Format reviewed: Sega Saturn
Submitted by: David McMahon
I thought this ultimate classic would have been done by someone by now but sadly I couldn't find it so here's mines.
As you well know it's a scrolling shoot em up and to date probably the best and sadly it's system (the Sega Saturn) is no longer around for us to enjoy more often. Unless you have a few hundred quid to buy just the game on ebay and another few quid for a Japanese or chipped Saturn.
I remember a mate from years ago bought the Official Saturn Magazine and they were doing a preview on the game and the following weekend we went to a games shop called CA Games in Glasgow's Westend and they were selling a actual copy of the game for £60. Whoever was working on that article didn't do a great investigation.
The game itself has got addiction all over it. What a challenge I found it to complete and with the price to buy second hand today hanging around £100. What a bargain it was 10 years previous.
I read that there's a Nintendo DS version coming out. If it's true I hope my opinion is the same.
Also does anyone know why CA Games closed? That place was never quiet.
Format reviewed: Arcade
Submitted by: Darran Jones
Thanks to the internet most gamers have now heard of Treasure’s sublime Radiant Silvergun, but not many have had the pleasure of actually playing it (unless of course you’re a staunch defender of the likes of MAME).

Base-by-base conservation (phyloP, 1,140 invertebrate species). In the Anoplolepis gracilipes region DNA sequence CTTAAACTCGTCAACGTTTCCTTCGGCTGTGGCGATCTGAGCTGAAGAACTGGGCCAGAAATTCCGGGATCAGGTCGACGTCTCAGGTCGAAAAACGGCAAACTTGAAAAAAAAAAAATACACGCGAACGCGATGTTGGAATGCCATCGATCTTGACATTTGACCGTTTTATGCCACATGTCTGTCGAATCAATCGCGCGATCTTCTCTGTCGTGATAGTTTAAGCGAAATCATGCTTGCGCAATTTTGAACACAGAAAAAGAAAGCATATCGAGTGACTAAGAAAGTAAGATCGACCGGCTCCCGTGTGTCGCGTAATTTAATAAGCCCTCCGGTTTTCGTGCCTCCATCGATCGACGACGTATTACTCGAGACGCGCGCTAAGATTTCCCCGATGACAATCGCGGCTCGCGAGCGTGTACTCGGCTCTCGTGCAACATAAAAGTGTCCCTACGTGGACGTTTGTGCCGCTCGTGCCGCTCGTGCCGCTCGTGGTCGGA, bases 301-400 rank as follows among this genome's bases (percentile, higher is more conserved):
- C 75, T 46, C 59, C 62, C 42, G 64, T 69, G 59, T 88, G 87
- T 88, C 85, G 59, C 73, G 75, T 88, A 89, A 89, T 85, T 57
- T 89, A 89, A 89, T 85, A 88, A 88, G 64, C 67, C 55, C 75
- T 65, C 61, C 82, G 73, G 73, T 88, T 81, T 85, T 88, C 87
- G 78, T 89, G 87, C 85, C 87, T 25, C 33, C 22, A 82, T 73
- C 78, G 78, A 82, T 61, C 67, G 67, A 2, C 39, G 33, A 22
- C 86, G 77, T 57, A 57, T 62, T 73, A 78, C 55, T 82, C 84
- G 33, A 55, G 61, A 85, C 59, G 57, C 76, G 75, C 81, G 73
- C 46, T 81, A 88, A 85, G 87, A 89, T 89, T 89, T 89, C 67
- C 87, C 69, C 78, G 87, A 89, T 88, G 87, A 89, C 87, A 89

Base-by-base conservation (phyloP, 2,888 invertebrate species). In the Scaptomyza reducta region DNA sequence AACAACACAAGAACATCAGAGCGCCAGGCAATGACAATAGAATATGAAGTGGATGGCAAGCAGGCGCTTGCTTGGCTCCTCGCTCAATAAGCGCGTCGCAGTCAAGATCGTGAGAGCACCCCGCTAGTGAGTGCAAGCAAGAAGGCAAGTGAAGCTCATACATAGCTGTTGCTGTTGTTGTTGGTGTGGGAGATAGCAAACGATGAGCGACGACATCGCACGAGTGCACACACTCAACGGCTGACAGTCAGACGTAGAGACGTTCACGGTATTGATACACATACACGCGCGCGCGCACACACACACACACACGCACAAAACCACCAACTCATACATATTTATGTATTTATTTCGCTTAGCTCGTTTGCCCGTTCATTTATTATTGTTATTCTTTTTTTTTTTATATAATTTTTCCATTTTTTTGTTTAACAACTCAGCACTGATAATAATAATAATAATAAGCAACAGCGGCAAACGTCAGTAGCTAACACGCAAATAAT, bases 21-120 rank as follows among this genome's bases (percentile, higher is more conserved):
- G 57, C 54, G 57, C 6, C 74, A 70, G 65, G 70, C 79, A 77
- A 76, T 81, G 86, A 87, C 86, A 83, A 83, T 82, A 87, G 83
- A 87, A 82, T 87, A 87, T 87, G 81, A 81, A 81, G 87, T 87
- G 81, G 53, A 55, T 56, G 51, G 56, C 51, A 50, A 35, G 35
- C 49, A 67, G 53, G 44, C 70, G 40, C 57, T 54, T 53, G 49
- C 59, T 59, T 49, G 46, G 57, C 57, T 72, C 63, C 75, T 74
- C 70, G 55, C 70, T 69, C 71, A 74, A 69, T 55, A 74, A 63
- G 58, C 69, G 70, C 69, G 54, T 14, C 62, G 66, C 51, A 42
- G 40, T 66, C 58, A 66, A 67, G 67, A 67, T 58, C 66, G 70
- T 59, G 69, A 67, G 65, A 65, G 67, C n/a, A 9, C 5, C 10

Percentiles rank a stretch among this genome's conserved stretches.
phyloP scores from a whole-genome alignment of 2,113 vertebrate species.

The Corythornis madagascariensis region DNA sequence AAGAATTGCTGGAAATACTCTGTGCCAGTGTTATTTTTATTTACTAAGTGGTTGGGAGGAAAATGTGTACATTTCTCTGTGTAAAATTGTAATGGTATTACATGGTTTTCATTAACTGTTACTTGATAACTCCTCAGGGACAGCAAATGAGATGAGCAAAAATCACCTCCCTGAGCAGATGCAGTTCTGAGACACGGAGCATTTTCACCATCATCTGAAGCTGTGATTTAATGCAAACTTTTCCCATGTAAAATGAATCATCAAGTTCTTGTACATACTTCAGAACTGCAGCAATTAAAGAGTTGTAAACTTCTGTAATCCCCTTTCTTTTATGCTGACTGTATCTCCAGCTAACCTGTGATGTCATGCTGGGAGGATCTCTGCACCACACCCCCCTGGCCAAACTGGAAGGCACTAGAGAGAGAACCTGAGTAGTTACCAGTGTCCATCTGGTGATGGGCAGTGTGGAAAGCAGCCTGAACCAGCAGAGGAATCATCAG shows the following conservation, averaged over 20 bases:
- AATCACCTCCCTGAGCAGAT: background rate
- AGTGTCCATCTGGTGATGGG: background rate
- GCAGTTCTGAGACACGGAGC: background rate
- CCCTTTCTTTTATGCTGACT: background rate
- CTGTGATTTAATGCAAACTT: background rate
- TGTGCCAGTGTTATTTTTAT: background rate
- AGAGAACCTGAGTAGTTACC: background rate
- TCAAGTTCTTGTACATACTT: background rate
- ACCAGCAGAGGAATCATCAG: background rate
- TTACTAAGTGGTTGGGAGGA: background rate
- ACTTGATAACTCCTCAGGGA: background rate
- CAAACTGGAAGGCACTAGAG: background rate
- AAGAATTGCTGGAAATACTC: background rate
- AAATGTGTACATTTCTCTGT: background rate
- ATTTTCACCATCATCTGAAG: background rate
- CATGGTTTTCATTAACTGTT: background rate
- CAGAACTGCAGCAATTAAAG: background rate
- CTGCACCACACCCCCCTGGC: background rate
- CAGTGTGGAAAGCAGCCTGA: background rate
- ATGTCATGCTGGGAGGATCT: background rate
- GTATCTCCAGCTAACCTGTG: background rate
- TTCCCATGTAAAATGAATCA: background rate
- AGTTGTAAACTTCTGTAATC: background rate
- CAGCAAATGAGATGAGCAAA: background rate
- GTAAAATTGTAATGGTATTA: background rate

First released in Japanese arcades back in 1998, Radiant instantly set itself apart from its peers thanks to its superlative aesthetics, constant innovative bosses and an intriguing (if rather messy) combo system that enabled you to power up your weapons by constantly shooting down enemies.
Then, of course, there’s the fact that you’d immediately start play with seven very distinct weapons (unlike other shooters of the time, there are no power-ups to collect). Ranging from standard forward fire to a devastating sword that could cut through the metal hull of ships like a hot knife through butter, each armament had to be used to the max in order to make progress through the exceedingly tough stages.
Essentially lengthy boss rushes, a level of Radiant Silvergun would leave you bruised, battered, yet exhilarated and desperately eager for more. Despite its insane toughness (you’re not going to be one-crediting this baby in a hurry) you’d constantly want to carry on playing, if only so you could see what imaginative boss Treasure had thought up next.Often huge in size and with over-the-top weaponry to match, each massive boss was a beautiful mechanical monstrosity that would first invoke fear as you gazed upon its immense girth, and then satisfaction as you systematically started destroying key parts of it. Treasure used every trick in the book (and no doubt a few that weren’t) to ensure that each and every battle with those memorable bosses stayed in the back of your mind forever, and even today Silvergun’s behemoths feel refreshingly new.
Ported to the Saturn just a few months after its arcade release, Silvergun remains one of the machine’s best (and priciest) shooters and proved that when it comes to this underappreciated genre, no one quite makes them like Treasure.